II. That of those who are engaged in the business of production, manufacture, or distribution, and the manufacture of the supplies and equipment essential to the industry.
The further security and profits of immense amounts of capital are vitally affected by the trend of the dairy development in various parts of the world. When an unusually productive season in Australia and New Zealand so floods the markets of England that Scandinavian dairy products are forced to seek a market in the United States, the probable influence of these factors on prices and profits becomes an immediate concern of every business leader, and is here mentioned only as suggestive of the international aspects of this great industry, with Canada, New Zealand, Australia, Argentina, South Africa, and the United States encouraging greater dairy development as a factor of successful agriculture, and Siberia and Russia unknown factors in the future of this industry.
III. That of those who are concerned with problems of regulation and control.
Many of us seem to need outside admonition, or we fail to do that which we know is right. Our American railways did not put automatic breaks on all their cars as protection to the trainmen and the traveling public until forced to do so by Government commission; our medical schools have their standards prescribed by law, and even our automobile drivers are prone to disregard the rights of pedestrians unless policemen enforce them. So our dairy industry is involved in adherence to laws, municipal, State, and National, which define standards of sanitation and quality and guard against adulteration. The enforcement of these laws is in the hands of a small but important group of men in every land anxious to protect the public and serve the industry.
IV. That of those seeking to secure that wise use of dairy products in the diet of the public which shall best promote the nearest perfect development of man.
As students of human welfare and as an industry supplying an essential food, especially for the growth of our young, we owe a debt of gratitude and appreciation to the scientists who have shown, and are showing, us the proper relation of this important product to the everyday life of our people.
As an industry, we cheerfully join hands with health and educational officers and welfare workers in securing the widest understanding and practices of these truths.
Since the purpose of this congress is to bring into the limelight of public discussion the fruits of most recent research and industry practices, a world-wide invitation was extended for the presenting of papers embodying new developments. This program includes 244 papers. Doubtless there are omissions of messages from eminent authorities; possibly there are papers included which could have been omitted. This is unavoidable. The very size of the program · requires its subdivision into sections for presentation. Several of these sections will be in progress at the same time. Some of you may be disappointed in not hearing all of the papers you would like to hear because of conflict in the hour of presentation, but I assure you the program committee has striven to so group the subjects as to serve the largest possible number of delegates.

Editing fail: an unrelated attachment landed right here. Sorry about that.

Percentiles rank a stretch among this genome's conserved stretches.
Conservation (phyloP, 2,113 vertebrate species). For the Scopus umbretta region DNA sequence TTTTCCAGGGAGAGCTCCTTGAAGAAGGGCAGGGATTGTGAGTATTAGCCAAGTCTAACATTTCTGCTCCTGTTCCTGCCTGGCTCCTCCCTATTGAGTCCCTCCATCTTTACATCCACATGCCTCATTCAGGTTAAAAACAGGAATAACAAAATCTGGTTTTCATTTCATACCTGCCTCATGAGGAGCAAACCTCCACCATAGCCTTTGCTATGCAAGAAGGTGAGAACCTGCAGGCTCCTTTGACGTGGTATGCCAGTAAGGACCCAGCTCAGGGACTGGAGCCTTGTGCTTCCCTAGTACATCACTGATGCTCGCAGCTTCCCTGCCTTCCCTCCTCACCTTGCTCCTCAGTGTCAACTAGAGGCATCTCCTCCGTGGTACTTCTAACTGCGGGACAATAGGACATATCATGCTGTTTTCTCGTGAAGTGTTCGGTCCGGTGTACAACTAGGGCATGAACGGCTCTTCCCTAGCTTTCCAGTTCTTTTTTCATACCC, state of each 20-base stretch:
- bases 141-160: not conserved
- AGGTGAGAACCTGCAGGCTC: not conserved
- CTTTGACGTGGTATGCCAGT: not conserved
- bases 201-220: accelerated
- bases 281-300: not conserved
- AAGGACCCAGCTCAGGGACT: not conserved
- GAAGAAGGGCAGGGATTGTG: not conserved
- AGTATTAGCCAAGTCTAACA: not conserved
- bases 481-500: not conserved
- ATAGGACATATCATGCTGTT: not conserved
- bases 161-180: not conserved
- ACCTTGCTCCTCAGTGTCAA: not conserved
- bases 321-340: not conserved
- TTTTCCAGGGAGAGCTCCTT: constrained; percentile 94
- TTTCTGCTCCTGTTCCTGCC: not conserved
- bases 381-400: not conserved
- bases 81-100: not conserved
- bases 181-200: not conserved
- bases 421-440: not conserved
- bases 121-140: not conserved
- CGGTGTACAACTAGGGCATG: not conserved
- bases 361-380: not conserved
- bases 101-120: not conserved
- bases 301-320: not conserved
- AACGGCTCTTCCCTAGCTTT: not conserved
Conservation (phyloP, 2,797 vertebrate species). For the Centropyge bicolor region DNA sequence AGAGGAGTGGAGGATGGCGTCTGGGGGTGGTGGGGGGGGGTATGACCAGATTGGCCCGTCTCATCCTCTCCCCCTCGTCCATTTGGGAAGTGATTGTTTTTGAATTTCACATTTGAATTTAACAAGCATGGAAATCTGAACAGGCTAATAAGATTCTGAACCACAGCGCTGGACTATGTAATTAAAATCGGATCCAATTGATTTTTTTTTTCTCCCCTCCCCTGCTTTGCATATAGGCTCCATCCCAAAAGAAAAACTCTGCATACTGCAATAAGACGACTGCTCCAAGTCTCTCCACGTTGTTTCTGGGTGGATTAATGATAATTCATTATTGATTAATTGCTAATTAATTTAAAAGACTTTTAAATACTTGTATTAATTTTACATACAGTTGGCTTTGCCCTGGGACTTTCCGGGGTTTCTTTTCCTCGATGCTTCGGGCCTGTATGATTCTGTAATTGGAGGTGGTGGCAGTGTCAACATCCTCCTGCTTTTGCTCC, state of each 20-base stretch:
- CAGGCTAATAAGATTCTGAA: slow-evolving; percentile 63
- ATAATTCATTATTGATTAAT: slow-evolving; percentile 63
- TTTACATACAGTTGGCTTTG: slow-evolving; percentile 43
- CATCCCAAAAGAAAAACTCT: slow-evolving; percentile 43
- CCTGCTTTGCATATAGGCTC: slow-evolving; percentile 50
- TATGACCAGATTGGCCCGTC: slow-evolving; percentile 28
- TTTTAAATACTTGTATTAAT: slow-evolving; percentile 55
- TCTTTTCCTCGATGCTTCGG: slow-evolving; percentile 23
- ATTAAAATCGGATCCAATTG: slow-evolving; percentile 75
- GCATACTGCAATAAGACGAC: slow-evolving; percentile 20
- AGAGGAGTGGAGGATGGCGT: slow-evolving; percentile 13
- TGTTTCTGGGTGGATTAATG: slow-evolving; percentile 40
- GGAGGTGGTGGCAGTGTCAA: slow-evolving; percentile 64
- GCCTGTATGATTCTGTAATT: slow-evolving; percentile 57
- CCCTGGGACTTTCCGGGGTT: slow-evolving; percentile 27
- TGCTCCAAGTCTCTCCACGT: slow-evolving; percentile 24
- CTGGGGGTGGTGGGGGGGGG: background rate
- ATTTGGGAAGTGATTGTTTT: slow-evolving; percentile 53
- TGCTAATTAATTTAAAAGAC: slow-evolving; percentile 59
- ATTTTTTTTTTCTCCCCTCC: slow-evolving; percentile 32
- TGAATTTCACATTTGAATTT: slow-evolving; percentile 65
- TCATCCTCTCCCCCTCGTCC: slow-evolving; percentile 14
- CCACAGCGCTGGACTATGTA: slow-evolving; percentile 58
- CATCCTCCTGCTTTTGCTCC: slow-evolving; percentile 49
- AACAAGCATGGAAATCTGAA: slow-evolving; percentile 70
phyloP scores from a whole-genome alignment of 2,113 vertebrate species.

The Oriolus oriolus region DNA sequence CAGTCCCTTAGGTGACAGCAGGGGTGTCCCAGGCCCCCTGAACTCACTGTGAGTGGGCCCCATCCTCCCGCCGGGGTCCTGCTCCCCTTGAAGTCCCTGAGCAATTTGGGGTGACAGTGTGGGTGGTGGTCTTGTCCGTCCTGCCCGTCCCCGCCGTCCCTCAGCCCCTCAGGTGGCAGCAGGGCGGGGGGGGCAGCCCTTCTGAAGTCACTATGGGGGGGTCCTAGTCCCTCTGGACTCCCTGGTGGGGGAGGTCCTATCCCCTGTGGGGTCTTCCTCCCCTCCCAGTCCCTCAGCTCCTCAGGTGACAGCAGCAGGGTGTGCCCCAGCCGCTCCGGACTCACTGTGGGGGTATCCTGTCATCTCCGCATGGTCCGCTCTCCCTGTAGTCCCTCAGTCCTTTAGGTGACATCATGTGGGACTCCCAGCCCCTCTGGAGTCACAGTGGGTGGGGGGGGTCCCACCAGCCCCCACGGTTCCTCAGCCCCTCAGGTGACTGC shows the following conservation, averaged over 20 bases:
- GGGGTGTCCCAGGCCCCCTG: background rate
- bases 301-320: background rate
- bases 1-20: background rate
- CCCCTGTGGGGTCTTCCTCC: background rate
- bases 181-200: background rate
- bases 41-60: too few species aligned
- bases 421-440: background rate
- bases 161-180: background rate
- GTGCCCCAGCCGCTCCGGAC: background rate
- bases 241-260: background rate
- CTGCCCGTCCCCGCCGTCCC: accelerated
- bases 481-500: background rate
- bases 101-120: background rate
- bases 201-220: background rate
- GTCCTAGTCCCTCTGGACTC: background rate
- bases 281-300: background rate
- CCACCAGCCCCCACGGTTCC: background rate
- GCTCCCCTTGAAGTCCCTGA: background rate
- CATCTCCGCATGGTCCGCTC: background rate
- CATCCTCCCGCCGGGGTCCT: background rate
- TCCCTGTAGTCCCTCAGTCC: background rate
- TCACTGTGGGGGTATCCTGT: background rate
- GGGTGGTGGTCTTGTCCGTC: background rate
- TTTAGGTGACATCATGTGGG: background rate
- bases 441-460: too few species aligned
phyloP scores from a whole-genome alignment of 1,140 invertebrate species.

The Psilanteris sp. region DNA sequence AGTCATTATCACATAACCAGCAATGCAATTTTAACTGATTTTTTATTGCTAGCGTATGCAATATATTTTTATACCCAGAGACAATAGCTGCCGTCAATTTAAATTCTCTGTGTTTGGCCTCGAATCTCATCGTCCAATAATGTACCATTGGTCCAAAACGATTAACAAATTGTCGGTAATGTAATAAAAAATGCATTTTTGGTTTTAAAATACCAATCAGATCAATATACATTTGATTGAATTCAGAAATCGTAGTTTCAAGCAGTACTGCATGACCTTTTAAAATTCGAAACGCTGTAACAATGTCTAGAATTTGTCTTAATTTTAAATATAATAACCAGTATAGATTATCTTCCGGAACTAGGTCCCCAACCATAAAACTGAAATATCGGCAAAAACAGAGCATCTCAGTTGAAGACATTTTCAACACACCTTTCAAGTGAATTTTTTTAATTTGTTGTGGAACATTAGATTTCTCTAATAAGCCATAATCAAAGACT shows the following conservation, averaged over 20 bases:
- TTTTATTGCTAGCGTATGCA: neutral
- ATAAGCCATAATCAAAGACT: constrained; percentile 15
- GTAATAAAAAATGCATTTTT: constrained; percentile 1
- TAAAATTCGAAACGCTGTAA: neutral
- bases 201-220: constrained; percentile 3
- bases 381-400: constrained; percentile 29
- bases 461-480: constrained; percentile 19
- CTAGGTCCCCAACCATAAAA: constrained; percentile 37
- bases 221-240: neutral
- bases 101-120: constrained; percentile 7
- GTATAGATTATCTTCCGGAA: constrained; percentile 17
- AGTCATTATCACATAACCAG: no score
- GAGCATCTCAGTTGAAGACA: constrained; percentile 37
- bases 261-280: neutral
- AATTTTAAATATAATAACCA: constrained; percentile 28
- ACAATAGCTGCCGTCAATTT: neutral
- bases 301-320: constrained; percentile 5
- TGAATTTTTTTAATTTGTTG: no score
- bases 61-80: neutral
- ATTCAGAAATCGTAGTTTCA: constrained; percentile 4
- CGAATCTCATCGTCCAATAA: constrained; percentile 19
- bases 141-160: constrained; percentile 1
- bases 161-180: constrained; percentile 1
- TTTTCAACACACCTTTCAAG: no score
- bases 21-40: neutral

I particularly invite your careful study of the program, and invite your attention to the little schedule on pages 12 and 13. It sug. gests the general character and scope of each sectional meeting. I hope that it will enable you to find the things which you most wish to hear. Topics will be found indexed in the back of the book.
This congress has the distinction of being the first to include the serious discussion of business problems of the dairy world, and of the relation of the use of dairy products to human health, together with the problems of science and those of regulation. May I express the hope that there may grow out of this congress a larger acquaintance among those men who direct the important industries in the various countries, because, “Acquaintance," as our Secretary of State has said, " is a bond of fellowship," and is a stimulus to progress. May this be an outstanding feature of the congress and a growing force to modify our business practices.
We have reached a point in international interest and relationship where a better understanding of these relationships is most important. I believe our people are interested and eager to participate in that larger and better acquaintanceship.
It seems appropriate that you from foreign lands should assemble here at Washington, our Nation's Capital; that you should be welcomed by our Government, by the men who have made this congress possible, by the men who come from nearly every State in the Union as representatives of business, of science, of education, and of human welfare; that after a glimpse of the city's beauties, you should journey to Philadelphia where we shall present the unique work of the National Dairy Council's efforts to enlarge the public's understanding of its relation to the product which we have to sell; and from there to continue to Syracuse, N. Y., where our National Dairy Exposition will be in progress. We hope the disadvantages of a moving, congress may be offset by a larger understanding of our country and our industry's development. With the exception of to-morrow the forenoons of each day will be devoted to the sessions of the congress, while the afternoons will be left free for sight-seeing, which may include places of national and historic interest, as well as the wonderful portrayal of our industry at the exposition, and short excursions from the different cities. The evenings in Washington and Philadelphia will be devoted to the activities of the respective hospitality committees; in Syracuse they will be left free for participation in the annual meetings of the various national associations which take advantage of the annual exposition for the holding of their business meetings. Some of these associations have given up their general and technical sessions in order that their members may participate in the sessions of the congress.